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Works of Charles and Mary Lamb. VI-VII. Letters
Mary Lamb to Barbara [Betham] Edwards, 2 November 1814

Contents vol. VI
Letters: 1796
Letters: 1797
Letters: 1798
Letters: 1799
Letters: 1800
Letters: 1801
Letters: 1802
Letters: 1803
Letters: 1804
Letters: 1805
Letters: 1806
Letters: 1807
Letters: 1808
Letters: 1809
Letters: 1810
Letters: 1811
Letters: 1812
Letters: 1814
Letters: 1815
Letters: 1816
Letters: 1817
Letters: 1818
Letters: 1819
Letters: 1820
Letters: 1821
Contents vol. VII
Letters: 1821
Letters: 1822
Letters: 1823
Letters: 1824
Letters: 1825
Letters: 1826
Letters: 1827
Letters: 1828
Letters: 1829
Letters: 1830
Letters: 1831
Letters: 1832
Letters: 1833
Letters: 1834
Appendix I
Appendix II
Appendix III
List of Letters
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Produced by CATH
Novr. 2, 1814.

IT is very long since I have met with such an agreeable surprise as the sight of your letter, my kind young friend, afforded me. Such a nice letter as it is too. And what a pretty hand you write. I congratulate you on this attainment with great pleasure, because I have so often felt the disadvantage of my own wretched handwriting.

You wish for London news. I rely upon your sister Ann for gratifying you in this respect, yet I have been endeavouring to recollect whom you might have seen here, and what may have happened to them since, and this effort has only brought the image of little Barbara Betham, unconnected with any other person, so strongly before my eyes that I seem as if I had no other subject to write upon. Now I think I see you with your feet propped upon the fender, your two hands spread out upon your knees—an attitude you always chose when we were in familiar confidential conversation together—telling me long stories of your own home, where now you say you are “Moping on with the same thing every day,” and which then presented nothing but pleasant recollections to your mind. How well I remember your quiet steady face bent over your book. One day, conscience struck at having wasted so much of your precious time in reading, and feeling yourself, as you prettily said, “quite useless to me,” you went to my drawers and hunted out some unhemmed pocket-handkerchiefs, and by no means could I prevail upon you to resume your story books till you had hemmed them all. I remember, too, your teaching my little maid to read—your sitting with her a whole evening to console her for the death of her sister; and that she in her turn endeavoured to become a comforter to you, the next evening, when you wept at the sight of Mrs. Holcroft, from whose school you had recently eloped because you were not partial to sitting in the stocks. Those tears, and a few you once dropped when my brother teased you about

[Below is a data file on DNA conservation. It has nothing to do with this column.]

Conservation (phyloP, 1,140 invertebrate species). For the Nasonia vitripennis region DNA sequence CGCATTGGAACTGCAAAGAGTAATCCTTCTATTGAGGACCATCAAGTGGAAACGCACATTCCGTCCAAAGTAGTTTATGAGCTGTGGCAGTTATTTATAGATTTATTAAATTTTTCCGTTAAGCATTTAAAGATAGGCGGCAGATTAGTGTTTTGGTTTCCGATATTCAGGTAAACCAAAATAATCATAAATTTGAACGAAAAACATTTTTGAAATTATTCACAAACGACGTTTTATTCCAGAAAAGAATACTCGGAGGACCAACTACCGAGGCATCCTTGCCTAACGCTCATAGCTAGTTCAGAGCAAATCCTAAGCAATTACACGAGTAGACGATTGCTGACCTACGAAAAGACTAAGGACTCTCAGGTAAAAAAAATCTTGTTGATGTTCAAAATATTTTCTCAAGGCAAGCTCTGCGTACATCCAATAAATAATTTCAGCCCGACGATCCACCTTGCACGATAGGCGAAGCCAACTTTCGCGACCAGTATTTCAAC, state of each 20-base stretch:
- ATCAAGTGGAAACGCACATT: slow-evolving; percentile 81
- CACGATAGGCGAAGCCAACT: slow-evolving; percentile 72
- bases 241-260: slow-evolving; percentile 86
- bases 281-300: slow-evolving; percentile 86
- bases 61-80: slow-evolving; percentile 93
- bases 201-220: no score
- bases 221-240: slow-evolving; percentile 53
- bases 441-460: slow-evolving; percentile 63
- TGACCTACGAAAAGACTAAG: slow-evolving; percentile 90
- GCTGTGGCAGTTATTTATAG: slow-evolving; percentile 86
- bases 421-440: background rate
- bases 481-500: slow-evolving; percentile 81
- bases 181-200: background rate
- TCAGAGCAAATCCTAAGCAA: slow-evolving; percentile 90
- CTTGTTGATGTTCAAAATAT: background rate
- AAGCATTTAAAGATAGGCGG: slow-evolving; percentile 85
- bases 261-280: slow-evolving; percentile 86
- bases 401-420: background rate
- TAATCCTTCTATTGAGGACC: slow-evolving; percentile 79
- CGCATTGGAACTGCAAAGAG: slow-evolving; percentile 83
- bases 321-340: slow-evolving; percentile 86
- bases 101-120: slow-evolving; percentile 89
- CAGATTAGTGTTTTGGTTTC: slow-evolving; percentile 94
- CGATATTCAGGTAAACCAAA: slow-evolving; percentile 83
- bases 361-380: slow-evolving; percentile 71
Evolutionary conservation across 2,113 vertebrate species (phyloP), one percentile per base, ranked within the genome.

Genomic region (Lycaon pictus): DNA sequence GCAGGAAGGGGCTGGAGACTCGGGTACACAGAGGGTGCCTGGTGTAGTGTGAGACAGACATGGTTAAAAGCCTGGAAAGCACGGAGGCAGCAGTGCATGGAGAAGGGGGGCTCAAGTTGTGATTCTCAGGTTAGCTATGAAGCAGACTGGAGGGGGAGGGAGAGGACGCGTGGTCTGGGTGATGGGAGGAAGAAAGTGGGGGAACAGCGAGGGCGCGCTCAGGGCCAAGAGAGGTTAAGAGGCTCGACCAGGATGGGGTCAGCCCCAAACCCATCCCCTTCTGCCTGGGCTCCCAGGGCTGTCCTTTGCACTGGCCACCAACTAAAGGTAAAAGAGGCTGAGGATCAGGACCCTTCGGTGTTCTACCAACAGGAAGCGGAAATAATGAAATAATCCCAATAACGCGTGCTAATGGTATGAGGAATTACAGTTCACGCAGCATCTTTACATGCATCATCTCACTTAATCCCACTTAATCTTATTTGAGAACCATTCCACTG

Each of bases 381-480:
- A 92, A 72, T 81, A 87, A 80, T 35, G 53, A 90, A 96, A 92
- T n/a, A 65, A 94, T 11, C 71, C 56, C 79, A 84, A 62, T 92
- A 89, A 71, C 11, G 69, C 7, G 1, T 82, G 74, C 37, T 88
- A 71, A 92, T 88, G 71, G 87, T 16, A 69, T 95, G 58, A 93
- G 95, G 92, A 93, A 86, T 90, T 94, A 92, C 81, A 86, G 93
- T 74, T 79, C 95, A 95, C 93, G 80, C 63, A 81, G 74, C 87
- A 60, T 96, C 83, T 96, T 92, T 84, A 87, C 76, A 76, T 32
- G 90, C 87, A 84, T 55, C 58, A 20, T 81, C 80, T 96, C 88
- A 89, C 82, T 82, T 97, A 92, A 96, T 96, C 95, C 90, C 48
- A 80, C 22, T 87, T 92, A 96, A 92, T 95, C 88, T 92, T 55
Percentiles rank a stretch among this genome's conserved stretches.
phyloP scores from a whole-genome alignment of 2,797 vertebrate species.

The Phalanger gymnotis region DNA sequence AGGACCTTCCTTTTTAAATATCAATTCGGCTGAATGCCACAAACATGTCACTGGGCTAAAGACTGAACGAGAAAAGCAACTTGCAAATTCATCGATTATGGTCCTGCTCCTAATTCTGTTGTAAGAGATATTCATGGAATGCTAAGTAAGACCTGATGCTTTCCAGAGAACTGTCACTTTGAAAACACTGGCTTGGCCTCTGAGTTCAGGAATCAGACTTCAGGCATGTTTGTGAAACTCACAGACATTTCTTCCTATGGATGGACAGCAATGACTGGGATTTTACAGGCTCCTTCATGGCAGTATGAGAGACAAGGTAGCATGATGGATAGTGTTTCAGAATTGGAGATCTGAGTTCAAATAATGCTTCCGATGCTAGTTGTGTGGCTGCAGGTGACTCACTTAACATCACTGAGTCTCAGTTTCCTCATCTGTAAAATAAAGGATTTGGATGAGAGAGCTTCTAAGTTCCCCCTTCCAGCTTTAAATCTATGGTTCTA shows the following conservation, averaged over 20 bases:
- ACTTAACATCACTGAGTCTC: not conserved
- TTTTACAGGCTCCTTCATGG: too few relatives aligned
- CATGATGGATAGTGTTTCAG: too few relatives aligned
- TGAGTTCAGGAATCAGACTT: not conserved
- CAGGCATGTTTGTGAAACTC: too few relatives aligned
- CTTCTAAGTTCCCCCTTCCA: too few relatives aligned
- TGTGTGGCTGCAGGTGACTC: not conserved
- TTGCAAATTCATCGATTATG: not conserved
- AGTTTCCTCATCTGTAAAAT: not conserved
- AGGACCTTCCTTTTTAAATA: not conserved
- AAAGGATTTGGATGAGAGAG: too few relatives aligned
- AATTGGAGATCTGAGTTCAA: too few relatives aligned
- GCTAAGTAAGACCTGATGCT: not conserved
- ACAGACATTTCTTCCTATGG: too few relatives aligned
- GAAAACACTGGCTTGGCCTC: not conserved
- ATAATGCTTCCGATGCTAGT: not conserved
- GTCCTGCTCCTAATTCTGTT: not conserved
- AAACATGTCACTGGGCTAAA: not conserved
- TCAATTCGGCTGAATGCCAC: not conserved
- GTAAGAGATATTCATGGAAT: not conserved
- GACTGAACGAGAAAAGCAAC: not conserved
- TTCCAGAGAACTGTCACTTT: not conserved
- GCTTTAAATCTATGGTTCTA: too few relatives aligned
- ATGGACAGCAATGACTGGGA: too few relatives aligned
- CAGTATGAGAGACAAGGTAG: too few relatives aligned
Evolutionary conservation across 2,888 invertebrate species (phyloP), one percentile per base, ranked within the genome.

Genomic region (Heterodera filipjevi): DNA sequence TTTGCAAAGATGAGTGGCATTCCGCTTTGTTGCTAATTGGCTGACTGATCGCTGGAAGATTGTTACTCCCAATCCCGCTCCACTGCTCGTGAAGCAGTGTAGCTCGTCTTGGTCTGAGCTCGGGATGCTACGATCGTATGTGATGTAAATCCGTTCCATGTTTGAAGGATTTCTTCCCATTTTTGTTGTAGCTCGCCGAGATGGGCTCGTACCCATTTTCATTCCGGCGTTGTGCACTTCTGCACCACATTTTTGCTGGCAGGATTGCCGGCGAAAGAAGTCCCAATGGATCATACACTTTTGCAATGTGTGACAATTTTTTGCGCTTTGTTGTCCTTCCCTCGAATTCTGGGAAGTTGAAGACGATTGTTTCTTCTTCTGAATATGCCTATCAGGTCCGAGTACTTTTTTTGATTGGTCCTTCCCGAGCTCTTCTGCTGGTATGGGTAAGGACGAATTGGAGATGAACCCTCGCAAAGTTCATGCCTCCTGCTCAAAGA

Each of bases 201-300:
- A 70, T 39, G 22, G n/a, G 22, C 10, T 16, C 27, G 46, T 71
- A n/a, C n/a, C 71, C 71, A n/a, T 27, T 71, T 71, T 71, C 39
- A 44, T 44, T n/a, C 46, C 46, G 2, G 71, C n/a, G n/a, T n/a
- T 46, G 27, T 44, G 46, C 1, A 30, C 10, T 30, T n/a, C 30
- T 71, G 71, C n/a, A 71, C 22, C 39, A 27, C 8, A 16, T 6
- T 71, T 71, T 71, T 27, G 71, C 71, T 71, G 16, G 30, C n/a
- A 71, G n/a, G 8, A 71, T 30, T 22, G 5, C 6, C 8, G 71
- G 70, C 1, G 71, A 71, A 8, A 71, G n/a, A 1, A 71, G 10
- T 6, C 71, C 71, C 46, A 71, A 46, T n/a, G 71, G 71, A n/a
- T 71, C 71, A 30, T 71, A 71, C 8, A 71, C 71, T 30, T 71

your supposed fondness for an apple dumpling, were the only interruptions to the calm contentedness of your unclouded brow. We still remain the same as you left us, neither taller nor wiser, or perceptibly older, but three years must have made a great alteration in you. How very much, dear Barbara, I should like to see you!